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Tommy Shirley Pitching Mechanics

Subber10 was able to catch Tommy Shirley's recent start in Nashville. He breaks down the pitcher's mechanics.

Troy Taormina-USA TODAY Sports

Few prospect have created the buzz that Tommy Shirley has this year. He's gone from a semi-forgotten left-hander with a track record rattled with injuries and unknowns to a AAA starter following a dominant stint in AA. His stats have been screaming prospect while scouting reports just weren't as inspiring. Never the less, I was quite excited to catch a start from him a week ago today in Nashville, TN.

Everyone wants to know about stuff, so I'll get that out of the way first. I talked to the ONE scout there which is a little less than usual. Incidentally, it wasn't the Miami Marlins scout that is usually there to cover the PCL. Ironic since it was the Marlins whom the Astros traded a AAA player a week later to.

He told me that Shirley was 87-92 on his fastball. Has some tail and sink to it. He runs in on the hands to both handed hitters. He throws a curve with good break that can be 12-6 at times and 1-7 at others. He also changes speeds with a change up.

I had several first impressions of Shirley's mechanics.

1. He starts his delivery with his hands high over his head.

2. It's quite funky with a very quick and deliberate windup But, then slows down during his leg lift before exploding to the plate.

3. He doesn't have a firm front side (a good thing), and whips his body around (not such a good thing)

4. His delivery is very difficult on left-handed hitters and hides it really well to them. However, he shows the ball to right-handed hitters quite visibly on the back side of his windup.

Kinematic Measurements

Max Knee Height: 52 inches (67% of height)

Stride Length: 58 inches (75% of height)

Shoulder Abduction at Foot Strike: 105 degrees

Knee Flexion at Foot Strike: 133 degrees

Max External Rotation: 174 degrees

Hip Flexion at Release Point: 78 degrees

It's quite an interesting delivery. There are two measurements that are outside of the norms for "Elite Pitchers" based on the research from the American Sports Medicine Institute. Those are his arm is slightly more abducted which adds stress to his elbow and his hip is more flexed than it should be at his release point.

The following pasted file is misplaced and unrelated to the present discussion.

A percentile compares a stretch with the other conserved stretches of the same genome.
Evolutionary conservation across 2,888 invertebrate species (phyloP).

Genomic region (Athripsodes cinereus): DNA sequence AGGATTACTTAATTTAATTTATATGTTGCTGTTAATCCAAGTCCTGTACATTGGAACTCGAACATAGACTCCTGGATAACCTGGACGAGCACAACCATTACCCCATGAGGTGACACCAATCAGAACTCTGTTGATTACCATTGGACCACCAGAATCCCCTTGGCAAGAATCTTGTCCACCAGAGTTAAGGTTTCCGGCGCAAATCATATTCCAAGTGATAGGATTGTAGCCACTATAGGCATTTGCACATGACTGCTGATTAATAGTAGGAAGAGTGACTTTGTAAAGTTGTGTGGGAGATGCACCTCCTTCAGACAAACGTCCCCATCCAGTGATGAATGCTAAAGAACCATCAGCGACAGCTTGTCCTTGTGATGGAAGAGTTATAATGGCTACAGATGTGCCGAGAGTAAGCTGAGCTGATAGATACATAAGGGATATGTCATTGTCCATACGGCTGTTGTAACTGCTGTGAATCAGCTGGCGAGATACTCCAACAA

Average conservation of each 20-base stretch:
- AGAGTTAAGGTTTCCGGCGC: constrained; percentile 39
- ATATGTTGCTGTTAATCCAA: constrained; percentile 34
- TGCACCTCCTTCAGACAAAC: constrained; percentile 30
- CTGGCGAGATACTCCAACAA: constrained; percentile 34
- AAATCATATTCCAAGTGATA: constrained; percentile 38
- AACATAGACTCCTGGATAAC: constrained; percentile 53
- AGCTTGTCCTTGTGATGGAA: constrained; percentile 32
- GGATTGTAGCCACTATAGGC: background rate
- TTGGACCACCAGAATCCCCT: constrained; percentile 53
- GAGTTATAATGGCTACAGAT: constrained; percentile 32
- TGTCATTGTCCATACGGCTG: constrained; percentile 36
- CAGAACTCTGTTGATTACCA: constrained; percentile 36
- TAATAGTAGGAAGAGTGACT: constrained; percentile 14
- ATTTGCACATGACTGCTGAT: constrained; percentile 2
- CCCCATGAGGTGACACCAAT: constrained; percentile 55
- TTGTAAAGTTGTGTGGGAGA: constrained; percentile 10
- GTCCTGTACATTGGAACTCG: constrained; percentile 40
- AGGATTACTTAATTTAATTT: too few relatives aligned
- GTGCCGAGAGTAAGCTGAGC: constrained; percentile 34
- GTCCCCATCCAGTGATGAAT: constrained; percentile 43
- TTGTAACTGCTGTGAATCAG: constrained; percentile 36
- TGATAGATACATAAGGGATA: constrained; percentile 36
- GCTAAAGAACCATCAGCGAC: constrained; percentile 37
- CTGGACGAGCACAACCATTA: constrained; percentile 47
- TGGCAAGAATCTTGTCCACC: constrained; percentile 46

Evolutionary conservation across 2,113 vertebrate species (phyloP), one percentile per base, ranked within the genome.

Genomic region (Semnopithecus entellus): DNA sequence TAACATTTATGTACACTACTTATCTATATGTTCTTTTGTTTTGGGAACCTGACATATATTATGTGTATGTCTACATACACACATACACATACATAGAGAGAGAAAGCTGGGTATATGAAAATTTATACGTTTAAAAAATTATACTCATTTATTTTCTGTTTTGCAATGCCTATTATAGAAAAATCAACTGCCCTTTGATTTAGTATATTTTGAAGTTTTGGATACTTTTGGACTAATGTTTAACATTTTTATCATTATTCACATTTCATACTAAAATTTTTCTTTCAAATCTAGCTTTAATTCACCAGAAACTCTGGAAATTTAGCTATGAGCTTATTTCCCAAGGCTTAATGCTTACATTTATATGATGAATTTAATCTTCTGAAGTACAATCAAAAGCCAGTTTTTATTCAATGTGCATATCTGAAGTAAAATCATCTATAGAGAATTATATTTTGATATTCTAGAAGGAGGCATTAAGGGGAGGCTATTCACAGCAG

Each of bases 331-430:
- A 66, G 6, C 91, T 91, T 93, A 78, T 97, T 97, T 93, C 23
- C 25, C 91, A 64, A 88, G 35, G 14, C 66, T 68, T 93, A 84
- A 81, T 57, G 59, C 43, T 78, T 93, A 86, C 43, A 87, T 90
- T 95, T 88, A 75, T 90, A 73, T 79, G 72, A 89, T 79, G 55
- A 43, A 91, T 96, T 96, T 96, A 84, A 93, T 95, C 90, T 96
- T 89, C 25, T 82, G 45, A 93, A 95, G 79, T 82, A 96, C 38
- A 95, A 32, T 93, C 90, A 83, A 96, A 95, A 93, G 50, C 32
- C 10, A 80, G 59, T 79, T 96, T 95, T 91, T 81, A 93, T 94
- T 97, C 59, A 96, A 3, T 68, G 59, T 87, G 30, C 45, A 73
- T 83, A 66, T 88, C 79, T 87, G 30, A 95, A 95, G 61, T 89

The shoulder abduction is really just a few degrees. It should be between 80-100 degrees. It's at 105 degrees. By raising his shoulder that high, he increases the distance his elbow has to travel and increases stress on the UCL. He also goes into the "horizontal W" where his elbow extends back into horizontal abduction of the shoulder which also increases the distance of the elbow travels but also increases shoulder stress.

The hip flexion is also a concern. Too much hip flexion can create a block to the torso during deceleration. Although, Shirley can go through a full deceleration phase with his trunk since he doesn't have a firm front side and can rotate around his plant leg.

The issue with that is that he accomplishes that by getting very rotational in his delivery by having poor posture through his delivery and swinging his plant leg to his foot strike. That rotational aspect can really cause issues in finding a consistent release point and establishing good control, something he's had trouble with in the past. He showed significant improvement in AA this season based on his walk rate. However, that hasn't been the case in AAA as he has more walks (9) than strikeouts (8) in his 20 innings of work.

I will give him props though, he started using Jaeger J-Bands this off-season for his workouts and reportedly that has really helped him.

Overall, I think his mechanics will be a limiting factor to his future role. I think few expect him to be a starter, and I am surely with the majority in seeing him as a reliever. I just don't see enough pure and consistent stuff to really play against RHHs to be a starter as I think his mechanics will allow for good enough control and command moving forward.